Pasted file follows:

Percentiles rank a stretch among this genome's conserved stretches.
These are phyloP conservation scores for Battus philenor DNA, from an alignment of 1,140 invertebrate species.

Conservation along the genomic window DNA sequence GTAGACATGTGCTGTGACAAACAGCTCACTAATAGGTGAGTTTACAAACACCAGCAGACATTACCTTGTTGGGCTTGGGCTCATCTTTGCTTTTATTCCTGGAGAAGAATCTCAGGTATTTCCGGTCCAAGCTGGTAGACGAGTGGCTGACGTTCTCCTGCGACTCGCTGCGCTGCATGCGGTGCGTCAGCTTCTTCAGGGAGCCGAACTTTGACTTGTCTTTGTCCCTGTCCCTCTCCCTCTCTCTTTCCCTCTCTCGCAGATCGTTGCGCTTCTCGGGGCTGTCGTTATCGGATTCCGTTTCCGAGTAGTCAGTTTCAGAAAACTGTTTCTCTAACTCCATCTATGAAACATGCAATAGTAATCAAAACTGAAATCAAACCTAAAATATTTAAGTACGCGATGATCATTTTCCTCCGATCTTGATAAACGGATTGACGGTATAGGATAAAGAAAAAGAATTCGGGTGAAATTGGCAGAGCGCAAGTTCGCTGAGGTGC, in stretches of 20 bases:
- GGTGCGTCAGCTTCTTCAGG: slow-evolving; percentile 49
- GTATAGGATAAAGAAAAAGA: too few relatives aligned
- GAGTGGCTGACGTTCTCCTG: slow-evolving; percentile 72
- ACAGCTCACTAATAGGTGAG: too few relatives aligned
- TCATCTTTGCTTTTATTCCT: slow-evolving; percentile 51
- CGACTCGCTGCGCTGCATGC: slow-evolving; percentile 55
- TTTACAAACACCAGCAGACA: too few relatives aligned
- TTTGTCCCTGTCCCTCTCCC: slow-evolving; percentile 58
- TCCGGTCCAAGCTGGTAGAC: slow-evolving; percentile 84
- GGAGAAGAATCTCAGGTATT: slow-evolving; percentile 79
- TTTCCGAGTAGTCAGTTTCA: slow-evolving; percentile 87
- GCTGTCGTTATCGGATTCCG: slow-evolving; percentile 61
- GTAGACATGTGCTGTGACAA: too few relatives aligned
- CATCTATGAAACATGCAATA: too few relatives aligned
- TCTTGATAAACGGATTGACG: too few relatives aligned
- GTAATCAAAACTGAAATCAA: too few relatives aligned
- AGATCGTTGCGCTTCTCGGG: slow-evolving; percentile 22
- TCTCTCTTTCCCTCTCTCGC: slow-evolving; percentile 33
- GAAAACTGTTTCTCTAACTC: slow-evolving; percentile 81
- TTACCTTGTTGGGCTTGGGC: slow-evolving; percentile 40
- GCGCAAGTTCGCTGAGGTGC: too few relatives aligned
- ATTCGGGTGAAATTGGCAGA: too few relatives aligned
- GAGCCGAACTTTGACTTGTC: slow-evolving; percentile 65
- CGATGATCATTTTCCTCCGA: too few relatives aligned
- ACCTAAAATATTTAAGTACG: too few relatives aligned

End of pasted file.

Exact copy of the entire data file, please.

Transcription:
Percentiles rank a stretch among this genome's conserved stretches.
These are phyloP conservation scores for Battus philenor DNA, from an alignment of 1,140 invertebrate species.

Conservation along the genomic window DNA sequence GTAGACATGTGCTGTGACAAACAGCTCACTAATAGGTGAGTTTACAAACACCAGCAGACATTACCTTGTTGGGCTTGGGCTCATCTTTGCTTTTATTCCTGGAGAAGAATCTCAGGTATTTCCGGTCCAAGCTGGTAGACGAGTGGCTGACGTTCTCCTGCGACTCGCTGCGCTGCATGCGGTGCGTCAGCTTCTTCAGGGAGCCGAACTTTGACTTGTCTTTGTCCCTGTCCCTCTCCCTCTCTCTTTCCCTCTCTCGCAGATCGTTGCGCTTCTCGGGGCTGTCGTTATCGGATTCCGTTTCCGAGTAGTCAGTTTCAGAAAACTGTTTCTCTAACTCCATCTATGAAACATGCAATAGTAATCAAAACTGAAATCAAACCTAAAATATTTAAGTACGCGATGATCATTTTCCTCCGATCTTGATAAACGGATTGACGGTATAGGATAAAGAAAAAGAATTCGGGTGAAATTGGCAGAGCGCAAGTTCGCTGAGGTGC, in stretches of 20 bases:
- GGTGCGTCAGCTTCTTCAGG: slow-evolving; percentile 49
- GTATAGGATAAAGAAAAAGA: too few relatives aligned
- GAGTGGCTGACGTTCTCCTG: slow-evolving; percentile 72
- ACAGCTCACTAATAGGTGAG: too few relatives aligned
- TCATCTTTGCTTTTATTCCT: slow-evolving; percentile 51
- CGACTCGCTGCGCTGCATGC: slow-evolving; percentile 55
- TTTACAAACACCAGCAGACA: too few relatives aligned
- TTTGTCCCTGTCCCTCTCCC: slow-evolving; percentile 58
- TCCGGTCCAAGCTGGTAGAC: slow-evolving; percentile 84
- GGAGAAGAATCTCAGGTATT: slow-evolving; percentile 79
- TTTCCGAGTAGTCAGTTTCA: slow-evolving; percentile 87
- GCTGTCGTTATCGGATTCCG: slow-evolving; percentile 61
- GTAGACATGTGCTGTGACAA: too few relatives aligned
- CATCTATGAAACATGCAATA: too few relatives aligned
- TCTTGATAAACGGATTGACG: too few relatives aligned
- GTAATCAAAACTGAAATCAA: too few relatives aligned
- AGATCGTTGCGCTTCTCGGG: slow-evolving; percentile 22
- TCTCTCTTTCCCTCTCTCGC: slow-evolving; percentile 33
- GAAAACTGTTTCTCTAACTC: slow-evolving; percentile 81
- TTACCTTGTTGGGCTTGGGC: slow-evolving; percentile 40
- GCGCAAGTTCGCTGAGGTGC: too few relatives aligned
- ATTCGGGTGAAATTGGCAGA: too few relatives aligned
- GAGCCGAACTTTGACTTGTC: slow-evolving; percentile 65
- CGATGATCATTTTCCTCCGA: too few relatives aligned
- ACCTAAAATATTTAAGTACG: too few relatives aligned